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Craven Head, Drury lane : London coffee houses and taverns
A historical site about early London coffee houses and taverns
and will also link to my current pub history site and also the London street
THE CRAVEN HEAD, DRURY LANE.
This modern Tavern was part of the offices of Craven House, and the adjoining
stabling belonged to the mansion ; the extensive cellars still remain, though
Craven House was built for William Lord Craven, the hero of Creutznach, upon
part of the site of Drury House, and was a large square pile of brick, four
storeys high, which occupied the site of the present Craven-buildings, built in
1723. That portion of the mansion abutting on Magpie-alley, now
Newcastle-street, was called Bohemia House, and was early in the last century,
converted into a tavern, with the sign of the head of its former mistress, the
Queen of Bohemia. But a destructive fire happening in the neighbourhood, the
tavern was shut up, and the building suffered to decay ; till, at length, in
1802, what remained of the dilapidated mansion was pulled down, and the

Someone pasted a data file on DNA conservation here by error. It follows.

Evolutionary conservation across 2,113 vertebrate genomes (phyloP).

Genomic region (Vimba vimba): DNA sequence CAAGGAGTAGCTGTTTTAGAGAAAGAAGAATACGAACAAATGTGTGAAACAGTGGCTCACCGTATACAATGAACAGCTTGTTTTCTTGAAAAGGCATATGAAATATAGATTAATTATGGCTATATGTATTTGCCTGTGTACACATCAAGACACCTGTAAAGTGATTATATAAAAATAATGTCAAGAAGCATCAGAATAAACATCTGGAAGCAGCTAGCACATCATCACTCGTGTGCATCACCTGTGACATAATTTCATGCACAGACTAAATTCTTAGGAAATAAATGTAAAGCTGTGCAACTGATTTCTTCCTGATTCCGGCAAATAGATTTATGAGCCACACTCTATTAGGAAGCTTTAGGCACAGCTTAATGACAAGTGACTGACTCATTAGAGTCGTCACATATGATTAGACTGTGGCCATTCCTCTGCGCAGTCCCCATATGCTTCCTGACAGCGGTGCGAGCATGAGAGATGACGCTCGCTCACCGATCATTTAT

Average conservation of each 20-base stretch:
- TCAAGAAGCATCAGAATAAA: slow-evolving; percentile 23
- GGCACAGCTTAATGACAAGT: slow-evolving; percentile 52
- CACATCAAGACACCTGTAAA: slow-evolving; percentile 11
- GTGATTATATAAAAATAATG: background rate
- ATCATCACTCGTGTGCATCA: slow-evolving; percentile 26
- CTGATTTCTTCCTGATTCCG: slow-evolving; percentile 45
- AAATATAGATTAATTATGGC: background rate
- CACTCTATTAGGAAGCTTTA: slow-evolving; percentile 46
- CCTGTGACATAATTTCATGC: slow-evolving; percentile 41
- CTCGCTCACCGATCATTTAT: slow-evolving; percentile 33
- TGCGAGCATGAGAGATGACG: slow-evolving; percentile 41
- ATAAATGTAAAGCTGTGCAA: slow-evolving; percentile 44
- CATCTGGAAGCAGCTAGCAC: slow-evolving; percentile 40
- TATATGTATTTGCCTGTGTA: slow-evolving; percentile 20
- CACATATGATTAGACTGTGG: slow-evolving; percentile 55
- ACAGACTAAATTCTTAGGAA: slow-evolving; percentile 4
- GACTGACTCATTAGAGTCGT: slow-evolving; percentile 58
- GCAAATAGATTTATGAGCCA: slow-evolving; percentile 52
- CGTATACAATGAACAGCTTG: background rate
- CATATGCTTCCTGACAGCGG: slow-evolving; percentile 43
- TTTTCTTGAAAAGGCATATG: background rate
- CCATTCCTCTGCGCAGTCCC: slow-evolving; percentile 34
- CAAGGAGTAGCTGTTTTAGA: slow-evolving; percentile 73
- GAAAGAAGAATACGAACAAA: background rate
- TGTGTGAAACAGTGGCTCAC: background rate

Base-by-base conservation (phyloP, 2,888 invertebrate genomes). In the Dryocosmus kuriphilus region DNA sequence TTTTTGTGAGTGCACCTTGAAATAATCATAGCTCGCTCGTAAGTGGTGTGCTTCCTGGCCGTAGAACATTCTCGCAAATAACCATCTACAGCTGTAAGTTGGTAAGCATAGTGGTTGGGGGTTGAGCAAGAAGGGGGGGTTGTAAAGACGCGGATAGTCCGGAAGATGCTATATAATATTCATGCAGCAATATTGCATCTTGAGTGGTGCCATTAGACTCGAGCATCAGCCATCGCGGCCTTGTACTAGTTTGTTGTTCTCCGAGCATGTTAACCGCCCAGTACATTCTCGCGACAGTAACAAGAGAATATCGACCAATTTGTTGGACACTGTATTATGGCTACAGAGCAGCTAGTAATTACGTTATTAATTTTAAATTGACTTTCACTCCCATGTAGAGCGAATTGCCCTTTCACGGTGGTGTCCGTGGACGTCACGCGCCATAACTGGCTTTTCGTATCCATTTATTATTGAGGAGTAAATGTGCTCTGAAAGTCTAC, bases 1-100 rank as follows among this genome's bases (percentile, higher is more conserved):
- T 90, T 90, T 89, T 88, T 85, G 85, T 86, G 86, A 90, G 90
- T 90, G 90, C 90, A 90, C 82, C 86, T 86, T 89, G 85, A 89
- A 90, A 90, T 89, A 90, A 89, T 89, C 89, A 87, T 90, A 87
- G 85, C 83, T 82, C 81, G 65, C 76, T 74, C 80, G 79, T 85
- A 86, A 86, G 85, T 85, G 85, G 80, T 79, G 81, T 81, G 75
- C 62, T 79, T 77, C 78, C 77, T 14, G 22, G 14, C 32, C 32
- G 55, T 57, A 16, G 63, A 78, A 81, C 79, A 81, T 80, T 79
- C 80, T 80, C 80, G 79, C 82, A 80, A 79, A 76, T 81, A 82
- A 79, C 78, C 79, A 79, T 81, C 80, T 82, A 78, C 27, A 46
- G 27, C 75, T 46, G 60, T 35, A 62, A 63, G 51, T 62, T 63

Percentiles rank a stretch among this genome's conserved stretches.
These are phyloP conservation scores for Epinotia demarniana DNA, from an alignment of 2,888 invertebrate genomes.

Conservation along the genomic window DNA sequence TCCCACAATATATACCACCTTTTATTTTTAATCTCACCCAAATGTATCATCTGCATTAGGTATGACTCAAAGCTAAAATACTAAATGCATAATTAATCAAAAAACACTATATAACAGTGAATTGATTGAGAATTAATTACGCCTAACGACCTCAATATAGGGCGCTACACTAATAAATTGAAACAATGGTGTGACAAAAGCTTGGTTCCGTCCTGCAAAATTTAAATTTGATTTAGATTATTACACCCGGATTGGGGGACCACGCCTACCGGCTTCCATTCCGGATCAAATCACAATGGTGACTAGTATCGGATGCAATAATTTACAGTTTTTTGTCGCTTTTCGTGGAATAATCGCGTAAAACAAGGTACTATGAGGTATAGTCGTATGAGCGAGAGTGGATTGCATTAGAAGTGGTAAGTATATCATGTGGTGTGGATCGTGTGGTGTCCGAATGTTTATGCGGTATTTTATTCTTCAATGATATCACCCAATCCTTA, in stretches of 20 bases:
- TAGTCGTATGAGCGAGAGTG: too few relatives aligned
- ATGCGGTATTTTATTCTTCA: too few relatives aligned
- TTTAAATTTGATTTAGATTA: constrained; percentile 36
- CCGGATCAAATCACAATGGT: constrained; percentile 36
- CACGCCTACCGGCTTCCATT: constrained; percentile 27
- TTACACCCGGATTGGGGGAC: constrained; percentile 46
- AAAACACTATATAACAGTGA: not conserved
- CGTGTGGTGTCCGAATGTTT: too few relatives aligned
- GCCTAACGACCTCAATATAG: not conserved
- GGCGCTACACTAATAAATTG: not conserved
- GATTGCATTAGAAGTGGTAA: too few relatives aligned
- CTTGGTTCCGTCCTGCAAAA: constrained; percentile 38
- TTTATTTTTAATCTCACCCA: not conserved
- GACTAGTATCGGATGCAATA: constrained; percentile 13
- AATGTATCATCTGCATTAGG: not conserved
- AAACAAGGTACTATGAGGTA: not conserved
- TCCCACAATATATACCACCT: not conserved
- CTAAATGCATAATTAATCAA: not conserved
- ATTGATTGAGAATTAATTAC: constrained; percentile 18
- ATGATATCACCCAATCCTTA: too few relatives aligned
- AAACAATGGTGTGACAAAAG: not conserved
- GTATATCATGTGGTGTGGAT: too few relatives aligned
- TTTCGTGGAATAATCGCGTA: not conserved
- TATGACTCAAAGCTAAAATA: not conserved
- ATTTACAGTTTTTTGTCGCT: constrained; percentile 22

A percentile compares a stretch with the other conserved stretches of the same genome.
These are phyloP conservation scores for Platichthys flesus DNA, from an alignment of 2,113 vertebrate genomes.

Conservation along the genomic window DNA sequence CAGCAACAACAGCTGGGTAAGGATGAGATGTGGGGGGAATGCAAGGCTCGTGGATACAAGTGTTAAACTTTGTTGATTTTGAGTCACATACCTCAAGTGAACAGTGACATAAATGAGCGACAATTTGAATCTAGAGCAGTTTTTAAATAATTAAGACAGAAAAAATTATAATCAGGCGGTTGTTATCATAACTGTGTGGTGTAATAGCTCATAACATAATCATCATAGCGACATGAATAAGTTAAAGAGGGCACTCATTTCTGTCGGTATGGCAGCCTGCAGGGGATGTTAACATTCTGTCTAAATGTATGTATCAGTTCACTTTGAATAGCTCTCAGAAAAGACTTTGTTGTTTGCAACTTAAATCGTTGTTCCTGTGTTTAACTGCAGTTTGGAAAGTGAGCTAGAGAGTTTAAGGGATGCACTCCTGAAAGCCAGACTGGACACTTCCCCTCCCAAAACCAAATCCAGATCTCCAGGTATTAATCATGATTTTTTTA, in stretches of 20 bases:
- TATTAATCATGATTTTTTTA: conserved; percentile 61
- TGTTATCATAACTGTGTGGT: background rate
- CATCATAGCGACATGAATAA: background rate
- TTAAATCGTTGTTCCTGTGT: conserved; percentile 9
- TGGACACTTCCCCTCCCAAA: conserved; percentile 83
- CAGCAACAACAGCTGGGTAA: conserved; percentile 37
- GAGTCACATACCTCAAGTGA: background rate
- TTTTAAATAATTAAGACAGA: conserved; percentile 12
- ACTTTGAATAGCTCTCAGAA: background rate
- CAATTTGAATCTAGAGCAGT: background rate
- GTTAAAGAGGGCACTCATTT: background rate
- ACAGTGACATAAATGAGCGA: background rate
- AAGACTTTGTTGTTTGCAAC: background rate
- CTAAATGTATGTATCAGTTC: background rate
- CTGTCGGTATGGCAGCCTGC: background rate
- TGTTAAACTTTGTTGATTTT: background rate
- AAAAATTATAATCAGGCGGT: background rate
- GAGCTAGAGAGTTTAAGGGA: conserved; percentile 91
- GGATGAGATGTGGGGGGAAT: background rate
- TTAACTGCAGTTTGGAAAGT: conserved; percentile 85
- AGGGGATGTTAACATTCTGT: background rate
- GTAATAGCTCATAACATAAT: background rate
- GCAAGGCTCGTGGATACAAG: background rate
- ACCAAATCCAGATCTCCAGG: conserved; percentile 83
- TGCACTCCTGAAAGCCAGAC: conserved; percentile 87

materials sold ; and upon the ground, in 1803, Philip Astley erected his Olympic
Pavilion, which was burnt down in 1849.
The Craven Head was some time kept by William Oxberry, the comedian, who first
appeared on the stage in 1807 ; he also edited a large collection of dramas.
Another landlord of the Craven Head was Robert Hales, "the Norfolk Giant "
(height 7 ft. 6 in.), who, after visiting the United States, where Barnum made a
speculation of the giant, and 28,000 persons flocked to see him in ten days, —
in January, 1851, returned to England, and took the Craven Head Tavern. On April
11th Hales had the honour of being presented to the Queen and Royal Family, when
Her Majesty gave him a gold watch and chain, which he wore to the day of his
death. His health had been much impaired by the close confinement of the
caravans in which he exhibited. He died in 1863, of consumption. Hales was
cheerful and well-informed. He had visited several Continental capitals, and had
been presented to Louis Philippe, King of the French.
Lots of references are made to two sources on the
Edward Callows, Old London Taverns &
John Timbs, Club life of London Volume 2
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